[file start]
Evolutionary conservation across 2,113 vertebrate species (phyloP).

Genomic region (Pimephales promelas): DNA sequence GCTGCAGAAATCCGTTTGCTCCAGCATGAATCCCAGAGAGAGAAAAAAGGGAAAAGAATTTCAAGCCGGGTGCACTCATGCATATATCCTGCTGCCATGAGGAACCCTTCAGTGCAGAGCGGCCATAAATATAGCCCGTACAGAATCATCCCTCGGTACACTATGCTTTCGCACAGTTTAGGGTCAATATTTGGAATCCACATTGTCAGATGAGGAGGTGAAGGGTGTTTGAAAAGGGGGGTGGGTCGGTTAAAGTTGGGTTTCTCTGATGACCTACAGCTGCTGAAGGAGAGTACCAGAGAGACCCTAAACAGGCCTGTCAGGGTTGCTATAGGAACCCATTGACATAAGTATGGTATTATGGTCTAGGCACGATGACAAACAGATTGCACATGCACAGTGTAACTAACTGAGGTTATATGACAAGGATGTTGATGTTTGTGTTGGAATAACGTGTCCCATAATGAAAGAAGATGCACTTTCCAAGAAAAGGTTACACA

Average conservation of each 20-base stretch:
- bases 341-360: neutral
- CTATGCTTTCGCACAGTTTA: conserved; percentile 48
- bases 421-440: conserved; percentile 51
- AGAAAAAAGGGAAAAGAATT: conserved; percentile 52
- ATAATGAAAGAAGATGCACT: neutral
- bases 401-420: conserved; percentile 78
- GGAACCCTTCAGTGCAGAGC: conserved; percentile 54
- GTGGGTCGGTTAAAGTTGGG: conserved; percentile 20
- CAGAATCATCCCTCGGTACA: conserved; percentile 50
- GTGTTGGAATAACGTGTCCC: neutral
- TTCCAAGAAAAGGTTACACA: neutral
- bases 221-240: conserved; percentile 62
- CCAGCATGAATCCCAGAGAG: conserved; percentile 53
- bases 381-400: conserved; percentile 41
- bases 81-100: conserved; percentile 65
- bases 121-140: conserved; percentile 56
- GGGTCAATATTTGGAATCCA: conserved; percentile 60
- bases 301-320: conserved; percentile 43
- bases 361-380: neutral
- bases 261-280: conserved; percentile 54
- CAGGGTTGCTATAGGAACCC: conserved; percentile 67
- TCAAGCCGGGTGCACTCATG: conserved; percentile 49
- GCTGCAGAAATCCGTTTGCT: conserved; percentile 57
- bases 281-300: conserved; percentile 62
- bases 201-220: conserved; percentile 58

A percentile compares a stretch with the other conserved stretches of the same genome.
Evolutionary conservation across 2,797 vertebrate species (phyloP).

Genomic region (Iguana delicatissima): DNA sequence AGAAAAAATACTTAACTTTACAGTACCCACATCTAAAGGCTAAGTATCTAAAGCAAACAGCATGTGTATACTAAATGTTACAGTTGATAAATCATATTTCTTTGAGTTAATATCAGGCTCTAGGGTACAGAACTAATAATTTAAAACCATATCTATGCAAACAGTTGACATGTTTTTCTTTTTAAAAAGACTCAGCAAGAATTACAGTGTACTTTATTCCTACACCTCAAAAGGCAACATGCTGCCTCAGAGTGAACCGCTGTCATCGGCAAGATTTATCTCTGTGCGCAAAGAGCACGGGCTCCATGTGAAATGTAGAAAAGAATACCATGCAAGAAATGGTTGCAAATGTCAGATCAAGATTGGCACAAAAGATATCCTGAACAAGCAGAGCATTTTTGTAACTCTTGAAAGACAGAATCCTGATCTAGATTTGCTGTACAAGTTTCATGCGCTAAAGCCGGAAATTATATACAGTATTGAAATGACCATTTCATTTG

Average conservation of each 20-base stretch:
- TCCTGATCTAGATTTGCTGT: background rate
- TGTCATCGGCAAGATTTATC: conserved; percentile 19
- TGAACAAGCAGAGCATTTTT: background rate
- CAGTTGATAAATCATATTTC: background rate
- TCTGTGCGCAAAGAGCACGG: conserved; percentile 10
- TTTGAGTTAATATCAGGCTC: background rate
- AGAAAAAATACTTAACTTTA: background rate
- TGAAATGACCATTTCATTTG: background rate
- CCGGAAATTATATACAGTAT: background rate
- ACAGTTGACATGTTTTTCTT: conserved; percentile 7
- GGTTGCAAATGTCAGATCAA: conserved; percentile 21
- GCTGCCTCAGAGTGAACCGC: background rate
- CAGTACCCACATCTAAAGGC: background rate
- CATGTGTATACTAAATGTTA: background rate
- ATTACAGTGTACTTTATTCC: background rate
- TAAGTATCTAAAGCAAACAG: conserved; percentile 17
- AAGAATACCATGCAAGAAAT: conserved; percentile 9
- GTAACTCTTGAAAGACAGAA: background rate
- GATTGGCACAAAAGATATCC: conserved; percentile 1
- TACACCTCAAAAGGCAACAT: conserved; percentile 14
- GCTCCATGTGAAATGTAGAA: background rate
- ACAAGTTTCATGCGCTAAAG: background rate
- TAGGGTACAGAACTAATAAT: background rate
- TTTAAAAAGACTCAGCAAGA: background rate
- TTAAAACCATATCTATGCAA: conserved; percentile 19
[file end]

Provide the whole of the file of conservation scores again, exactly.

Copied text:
Evolutionary conservation across 2,113 vertebrate species (phyloP).

Genomic region (Pimephales promelas): DNA sequence GCTGCAGAAATCCGTTTGCTCCAGCATGAATCCCAGAGAGAGAAAAAAGGGAAAAGAATTTCAAGCCGGGTGCACTCATGCATATATCCTGCTGCCATGAGGAACCCTTCAGTGCAGAGCGGCCATAAATATAGCCCGTACAGAATCATCCCTCGGTACACTATGCTTTCGCACAGTTTAGGGTCAATATTTGGAATCCACATTGTCAGATGAGGAGGTGAAGGGTGTTTGAAAAGGGGGGTGGGTCGGTTAAAGTTGGGTTTCTCTGATGACCTACAGCTGCTGAAGGAGAGTACCAGAGAGACCCTAAACAGGCCTGTCAGGGTTGCTATAGGAACCCATTGACATAAGTATGGTATTATGGTCTAGGCACGATGACAAACAGATTGCACATGCACAGTGTAACTAACTGAGGTTATATGACAAGGATGTTGATGTTTGTGTTGGAATAACGTGTCCCATAATGAAAGAAGATGCACTTTCCAAGAAAAGGTTACACA

Average conservation of each 20-base stretch:
- bases 341-360: neutral
- CTATGCTTTCGCACAGTTTA: conserved; percentile 48
- bases 421-440: conserved; percentile 51
- AGAAAAAAGGGAAAAGAATT: conserved; percentile 52
- ATAATGAAAGAAGATGCACT: neutral
- bases 401-420: conserved; percentile 78
- GGAACCCTTCAGTGCAGAGC: conserved; percentile 54
- GTGGGTCGGTTAAAGTTGGG: conserved; percentile 20
- CAGAATCATCCCTCGGTACA: conserved; percentile 50
- GTGTTGGAATAACGTGTCCC: neutral
- TTCCAAGAAAAGGTTACACA: neutral
- bases 221-240: conserved; percentile 62
- CCAGCATGAATCCCAGAGAG: conserved; percentile 53
- bases 381-400: conserved; percentile 41
- bases 81-100: conserved; percentile 65
- bases 121-140: conserved; percentile 56
- GGGTCAATATTTGGAATCCA: conserved; percentile 60
- bases 301-320: conserved; percentile 43
- bases 361-380: neutral
- bases 261-280: conserved; percentile 54
- CAGGGTTGCTATAGGAACCC: conserved; percentile 67
- TCAAGCCGGGTGCACTCATG: conserved; percentile 49
- GCTGCAGAAATCCGTTTGCT: conserved; percentile 57
- bases 281-300: conserved; percentile 62
- bases 201-220: conserved; percentile 58

A percentile compares a stretch with the other conserved stretches of the same genome.
Evolutionary conservation across 2,797 vertebrate species (phyloP).

Genomic region (Iguana delicatissima): DNA sequence AGAAAAAATACTTAACTTTACAGTACCCACATCTAAAGGCTAAGTATCTAAAGCAAACAGCATGTGTATACTAAATGTTACAGTTGATAAATCATATTTCTTTGAGTTAATATCAGGCTCTAGGGTACAGAACTAATAATTTAAAACCATATCTATGCAAACAGTTGACATGTTTTTCTTTTTAAAAAGACTCAGCAAGAATTACAGTGTACTTTATTCCTACACCTCAAAAGGCAACATGCTGCCTCAGAGTGAACCGCTGTCATCGGCAAGATTTATCTCTGTGCGCAAAGAGCACGGGCTCCATGTGAAATGTAGAAAAGAATACCATGCAAGAAATGGTTGCAAATGTCAGATCAAGATTGGCACAAAAGATATCCTGAACAAGCAGAGCATTTTTGTAACTCTTGAAAGACAGAATCCTGATCTAGATTTGCTGTACAAGTTTCATGCGCTAAAGCCGGAAATTATATACAGTATTGAAATGACCATTTCATTTG

Average conservation of each 20-base stretch:
- TCCTGATCTAGATTTGCTGT: background rate
- TGTCATCGGCAAGATTTATC: conserved; percentile 19
- TGAACAAGCAGAGCATTTTT: background rate
- CAGTTGATAAATCATATTTC: background rate
- TCTGTGCGCAAAGAGCACGG: conserved; percentile 10
- TTTGAGTTAATATCAGGCTC: background rate
- AGAAAAAATACTTAACTTTA: background rate
- TGAAATGACCATTTCATTTG: background rate
- CCGGAAATTATATACAGTAT: background rate
- ACAGTTGACATGTTTTTCTT: conserved; percentile 7
- GGTTGCAAATGTCAGATCAA: conserved; percentile 21
- GCTGCCTCAGAGTGAACCGC: background rate
- CAGTACCCACATCTAAAGGC: background rate
- CATGTGTATACTAAATGTTA: background rate
- ATTACAGTGTACTTTATTCC: background rate
- TAAGTATCTAAAGCAAACAG: conserved; percentile 17
- AAGAATACCATGCAAGAAAT: conserved; percentile 9
- GTAACTCTTGAAAGACAGAA: background rate
- GATTGGCACAAAAGATATCC: conserved; percentile 1
- TACACCTCAAAAGGCAACAT: conserved; percentile 14
- GCTCCATGTGAAATGTAGAA: background rate
- ACAAGTTTCATGCGCTAAAG: background rate
- TAGGGTACAGAACTAATAAT: background rate
- TTTAAAAAGACTCAGCAAGA: background rate
- TTAAAACCATATCTATGCAA: conserved; percentile 19